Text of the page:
Boeing Backs Museum to Help WA Keep up with Job Demand

Boeing’s home state of Washington has a strong science and tech workforce, and the company wants to keep it that way. A combined $30 million donation from the company and the family behind it seeks to boost education through the Museum of Flight. 

Boeing is one of the world’s largest airplane manufacturers, and times have been pretty good for them lately, with the company earning record revenue of $90.8 billion in 2014. Boeing also has a decent-sized corporate giving program, totaling $188 million in that year. As you might expect, STEM education is a big priority for the company’s giving, and its latest big donation is all about prepping the next generation of workers who may just end up working at the company’s plants. 

The company and the Boeing family each gave $15 million to the Museum of Flight to fund a variety of programs, with a strong emphasis on education. The corporation’s $15 million will create a Boeing Academy for STEM Learning at the Seattle museum. The academy will develop more formal education programs, planning to serve 5,000 by 2019, half of whom will be women, students or color, or students from disadvantaged backgrounds. The program will offer more than educational exhibits, aiming to have participants put in 90 hours each to land course credit for high school or college.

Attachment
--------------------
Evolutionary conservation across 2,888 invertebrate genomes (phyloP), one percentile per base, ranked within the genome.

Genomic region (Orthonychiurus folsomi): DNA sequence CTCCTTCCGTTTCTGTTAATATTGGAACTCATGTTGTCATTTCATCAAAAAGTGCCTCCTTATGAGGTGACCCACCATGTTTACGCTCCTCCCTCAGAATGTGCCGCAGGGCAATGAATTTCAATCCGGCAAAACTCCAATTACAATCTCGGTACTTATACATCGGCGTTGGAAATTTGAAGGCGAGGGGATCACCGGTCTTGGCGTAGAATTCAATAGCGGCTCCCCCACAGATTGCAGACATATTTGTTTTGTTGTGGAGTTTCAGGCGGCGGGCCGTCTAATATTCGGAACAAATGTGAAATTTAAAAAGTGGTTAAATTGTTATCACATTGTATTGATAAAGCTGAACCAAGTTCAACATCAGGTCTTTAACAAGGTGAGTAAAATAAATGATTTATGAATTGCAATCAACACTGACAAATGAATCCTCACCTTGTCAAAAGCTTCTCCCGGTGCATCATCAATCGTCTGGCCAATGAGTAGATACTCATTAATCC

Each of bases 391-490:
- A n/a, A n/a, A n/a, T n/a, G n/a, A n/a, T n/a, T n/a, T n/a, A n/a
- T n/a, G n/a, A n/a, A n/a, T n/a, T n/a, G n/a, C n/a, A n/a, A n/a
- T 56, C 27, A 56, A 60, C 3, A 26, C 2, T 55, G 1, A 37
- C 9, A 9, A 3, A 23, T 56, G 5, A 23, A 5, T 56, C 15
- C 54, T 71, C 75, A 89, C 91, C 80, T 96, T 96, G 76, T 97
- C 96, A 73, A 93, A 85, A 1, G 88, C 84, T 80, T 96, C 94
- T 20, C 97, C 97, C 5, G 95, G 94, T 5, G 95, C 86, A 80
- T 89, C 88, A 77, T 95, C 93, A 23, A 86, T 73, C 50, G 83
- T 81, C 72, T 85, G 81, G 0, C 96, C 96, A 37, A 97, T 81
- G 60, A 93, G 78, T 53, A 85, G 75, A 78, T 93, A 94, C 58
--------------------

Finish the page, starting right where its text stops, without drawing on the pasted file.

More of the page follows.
The $15 million from the Boeing family will support a variety of exhibits and other costs, and the two gifts combined will fund everything from professional development, to a school that prepares future private pilots. This is the biggest such STEM grant from Boeing in a while. The company gave $30 million to the Smithsonian Institute in 2014, to overhaul the main exhibit hall at the National Air and Space Museum for the first time since it opened in the 1970s.

Related: Wow, Boeing's Pockets Are Pretty Deep. Just Ask the Smithsonian 

Like so many of these STEM grants, this backing from Boeing is all about grooming the future workforce. At the announcement, the company CEO cited 45,000 jobs the company estimates could go unfilled in the region. Boeing was founded in Seattle in 1916, and although its headquarters moved to Chicago in 2001, the company employs more than 80,000 in Washington State. That’s about half the company’s workforce, making it the state’s largest employer.

In part because of Boeing, Washington employs the highest percentage of STEM employees per capita in the country, according to one recent study. But that same study found that Washington ranks low nationally in terms of number of people earning bachelor’s degrees. This basically means they’ve been importing talent and not keeping up with their own economy’s demand.  

Boeing is among a number of companies using their corporate philanthropy to try to improve the preparedness of their future workforces. In fact, many such STEM grants are explicitly designed to connect young people to work for the donor company. 

Boeing itself is implementing some such programs at local school districts in the region, hiring participants right out of school. And the Museum of Flight is closely intertwined with the company, right by the airport and the company's Seattle campus. The museum's new program will offer an interesting combination of a museum's usual role of getting kids interested in science, with actually enrolling them in courses, all in the shadow of some Washington-made 747s.  

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